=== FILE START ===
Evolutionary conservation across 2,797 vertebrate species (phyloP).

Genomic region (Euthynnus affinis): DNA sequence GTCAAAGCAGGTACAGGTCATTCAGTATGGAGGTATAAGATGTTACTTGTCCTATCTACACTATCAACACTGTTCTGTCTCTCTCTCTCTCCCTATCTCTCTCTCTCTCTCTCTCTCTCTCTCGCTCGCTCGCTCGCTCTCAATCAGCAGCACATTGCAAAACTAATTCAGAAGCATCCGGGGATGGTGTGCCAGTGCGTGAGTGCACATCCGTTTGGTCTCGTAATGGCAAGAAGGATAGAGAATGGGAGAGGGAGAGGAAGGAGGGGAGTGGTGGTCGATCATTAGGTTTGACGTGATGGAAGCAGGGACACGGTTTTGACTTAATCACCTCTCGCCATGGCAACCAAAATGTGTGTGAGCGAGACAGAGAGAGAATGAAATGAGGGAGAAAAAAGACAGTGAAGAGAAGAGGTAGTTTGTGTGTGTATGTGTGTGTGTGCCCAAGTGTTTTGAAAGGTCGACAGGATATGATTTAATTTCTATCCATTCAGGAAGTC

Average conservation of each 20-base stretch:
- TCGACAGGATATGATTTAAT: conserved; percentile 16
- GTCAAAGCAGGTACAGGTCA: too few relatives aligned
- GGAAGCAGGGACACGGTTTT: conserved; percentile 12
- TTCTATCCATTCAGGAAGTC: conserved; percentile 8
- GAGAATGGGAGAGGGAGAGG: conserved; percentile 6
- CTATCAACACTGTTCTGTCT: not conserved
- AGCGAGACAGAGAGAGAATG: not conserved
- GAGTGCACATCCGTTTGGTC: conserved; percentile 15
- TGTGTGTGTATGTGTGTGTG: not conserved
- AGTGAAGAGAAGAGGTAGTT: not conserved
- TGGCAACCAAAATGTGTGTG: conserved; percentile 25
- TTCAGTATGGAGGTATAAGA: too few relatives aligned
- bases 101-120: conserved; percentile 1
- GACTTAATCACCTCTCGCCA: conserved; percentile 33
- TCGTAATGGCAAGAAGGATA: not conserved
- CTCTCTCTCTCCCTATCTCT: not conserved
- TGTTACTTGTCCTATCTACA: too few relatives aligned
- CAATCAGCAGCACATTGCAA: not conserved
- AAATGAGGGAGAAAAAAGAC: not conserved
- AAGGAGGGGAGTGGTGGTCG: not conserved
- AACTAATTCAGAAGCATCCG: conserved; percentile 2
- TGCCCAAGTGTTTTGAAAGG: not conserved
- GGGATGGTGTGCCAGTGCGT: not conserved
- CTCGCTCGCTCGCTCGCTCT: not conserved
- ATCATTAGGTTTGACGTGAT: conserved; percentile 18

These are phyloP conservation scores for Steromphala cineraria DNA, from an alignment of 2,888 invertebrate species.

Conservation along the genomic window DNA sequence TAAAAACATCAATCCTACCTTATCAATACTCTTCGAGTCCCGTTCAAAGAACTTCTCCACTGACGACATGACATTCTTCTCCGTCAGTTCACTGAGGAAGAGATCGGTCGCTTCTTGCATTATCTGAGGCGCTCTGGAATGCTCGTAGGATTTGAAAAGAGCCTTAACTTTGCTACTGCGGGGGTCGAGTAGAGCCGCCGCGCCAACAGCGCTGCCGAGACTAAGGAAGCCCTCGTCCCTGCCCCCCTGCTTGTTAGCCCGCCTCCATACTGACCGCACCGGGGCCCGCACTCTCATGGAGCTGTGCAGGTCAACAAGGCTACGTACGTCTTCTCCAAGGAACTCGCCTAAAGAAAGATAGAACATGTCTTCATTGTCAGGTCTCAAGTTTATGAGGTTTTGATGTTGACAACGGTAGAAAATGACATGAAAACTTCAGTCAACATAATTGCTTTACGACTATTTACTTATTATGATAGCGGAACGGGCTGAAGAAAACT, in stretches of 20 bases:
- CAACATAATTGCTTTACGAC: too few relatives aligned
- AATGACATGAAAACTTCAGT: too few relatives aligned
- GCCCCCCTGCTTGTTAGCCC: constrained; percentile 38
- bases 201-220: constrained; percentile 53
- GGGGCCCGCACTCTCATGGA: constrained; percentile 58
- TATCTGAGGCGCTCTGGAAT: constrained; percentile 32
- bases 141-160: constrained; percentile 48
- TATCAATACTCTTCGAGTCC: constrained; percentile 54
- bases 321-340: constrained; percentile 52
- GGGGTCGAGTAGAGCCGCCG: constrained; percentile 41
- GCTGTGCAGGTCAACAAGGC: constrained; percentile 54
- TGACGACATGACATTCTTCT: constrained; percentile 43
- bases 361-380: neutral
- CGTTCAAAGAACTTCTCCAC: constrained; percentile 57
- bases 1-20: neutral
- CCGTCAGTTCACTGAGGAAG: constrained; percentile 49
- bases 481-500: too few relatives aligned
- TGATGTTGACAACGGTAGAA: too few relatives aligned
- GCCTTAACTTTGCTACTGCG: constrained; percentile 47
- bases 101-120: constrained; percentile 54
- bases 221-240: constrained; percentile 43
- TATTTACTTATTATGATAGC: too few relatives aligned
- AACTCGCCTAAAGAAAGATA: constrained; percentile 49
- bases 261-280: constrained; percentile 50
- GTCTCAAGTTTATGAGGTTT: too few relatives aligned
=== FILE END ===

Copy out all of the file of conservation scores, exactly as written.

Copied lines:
Evolutionary conservation across 2,797 vertebrate species (phyloP).

Genomic region (Euthynnus affinis): DNA sequence GTCAAAGCAGGTACAGGTCATTCAGTATGGAGGTATAAGATGTTACTTGTCCTATCTACACTATCAACACTGTTCTGTCTCTCTCTCTCTCCCTATCTCTCTCTCTCTCTCTCTCTCTCTCTCGCTCGCTCGCTCGCTCTCAATCAGCAGCACATTGCAAAACTAATTCAGAAGCATCCGGGGATGGTGTGCCAGTGCGTGAGTGCACATCCGTTTGGTCTCGTAATGGCAAGAAGGATAGAGAATGGGAGAGGGAGAGGAAGGAGGGGAGTGGTGGTCGATCATTAGGTTTGACGTGATGGAAGCAGGGACACGGTTTTGACTTAATCACCTCTCGCCATGGCAACCAAAATGTGTGTGAGCGAGACAGAGAGAGAATGAAATGAGGGAGAAAAAAGACAGTGAAGAGAAGAGGTAGTTTGTGTGTGTATGTGTGTGTGTGCCCAAGTGTTTTGAAAGGTCGACAGGATATGATTTAATTTCTATCCATTCAGGAAGTC

Average conservation of each 20-base stretch:
- TCGACAGGATATGATTTAAT: conserved; percentile 16
- GTCAAAGCAGGTACAGGTCA: too few relatives aligned
- GGAAGCAGGGACACGGTTTT: conserved; percentile 12
- TTCTATCCATTCAGGAAGTC: conserved; percentile 8
- GAGAATGGGAGAGGGAGAGG: conserved; percentile 6
- CTATCAACACTGTTCTGTCT: not conserved
- AGCGAGACAGAGAGAGAATG: not conserved
- GAGTGCACATCCGTTTGGTC: conserved; percentile 15
- TGTGTGTGTATGTGTGTGTG: not conserved
- AGTGAAGAGAAGAGGTAGTT: not conserved
- TGGCAACCAAAATGTGTGTG: conserved; percentile 25
- TTCAGTATGGAGGTATAAGA: too few relatives aligned
- bases 101-120: conserved; percentile 1
- GACTTAATCACCTCTCGCCA: conserved; percentile 33
- TCGTAATGGCAAGAAGGATA: not conserved
- CTCTCTCTCTCCCTATCTCT: not conserved
- TGTTACTTGTCCTATCTACA: too few relatives aligned
- CAATCAGCAGCACATTGCAA: not conserved
- AAATGAGGGAGAAAAAAGAC: not conserved
- AAGGAGGGGAGTGGTGGTCG: not conserved
- AACTAATTCAGAAGCATCCG: conserved; percentile 2
- TGCCCAAGTGTTTTGAAAGG: not conserved
- GGGATGGTGTGCCAGTGCGT: not conserved
- CTCGCTCGCTCGCTCGCTCT: not conserved
- ATCATTAGGTTTGACGTGAT: conserved; percentile 18

These are phyloP conservation scores for Steromphala cineraria DNA, from an alignment of 2,888 invertebrate species.

Conservation along the genomic window DNA sequence TAAAAACATCAATCCTACCTTATCAATACTCTTCGAGTCCCGTTCAAAGAACTTCTCCACTGACGACATGACATTCTTCTCCGTCAGTTCACTGAGGAAGAGATCGGTCGCTTCTTGCATTATCTGAGGCGCTCTGGAATGCTCGTAGGATTTGAAAAGAGCCTTAACTTTGCTACTGCGGGGGTCGAGTAGAGCCGCCGCGCCAACAGCGCTGCCGAGACTAAGGAAGCCCTCGTCCCTGCCCCCCTGCTTGTTAGCCCGCCTCCATACTGACCGCACCGGGGCCCGCACTCTCATGGAGCTGTGCAGGTCAACAAGGCTACGTACGTCTTCTCCAAGGAACTCGCCTAAAGAAAGATAGAACATGTCTTCATTGTCAGGTCTCAAGTTTATGAGGTTTTGATGTTGACAACGGTAGAAAATGACATGAAAACTTCAGTCAACATAATTGCTTTACGACTATTTACTTATTATGATAGCGGAACGGGCTGAAGAAAACT, in stretches of 20 bases:
- CAACATAATTGCTTTACGAC: too few relatives aligned
- AATGACATGAAAACTTCAGT: too few relatives aligned
- GCCCCCCTGCTTGTTAGCCC: constrained; percentile 38
- bases 201-220: constrained; percentile 53
- GGGGCCCGCACTCTCATGGA: constrained; percentile 58
- TATCTGAGGCGCTCTGGAAT: constrained; percentile 32
- bases 141-160: constrained; percentile 48
- TATCAATACTCTTCGAGTCC: constrained; percentile 54
- bases 321-340: constrained; percentile 52
- GGGGTCGAGTAGAGCCGCCG: constrained; percentile 41
- GCTGTGCAGGTCAACAAGGC: constrained; percentile 54
- TGACGACATGACATTCTTCT: constrained; percentile 43
- bases 361-380: neutral
- CGTTCAAAGAACTTCTCCAC: constrained; percentile 57
- bases 1-20: neutral
- CCGTCAGTTCACTGAGGAAG: constrained; percentile 49
- bases 481-500: too few relatives aligned
- TGATGTTGACAACGGTAGAA: too few relatives aligned
- GCCTTAACTTTGCTACTGCG: constrained; percentile 47
- bases 101-120: constrained; percentile 54
- bases 221-240: constrained; percentile 43
- TATTTACTTATTATGATAGC: too few relatives aligned
- AACTCGCCTAAAGAAAGATA: constrained; percentile 49
- bases 261-280: constrained; percentile 50
- GTCTCAAGTTTATGAGGTTT: too few relatives aligned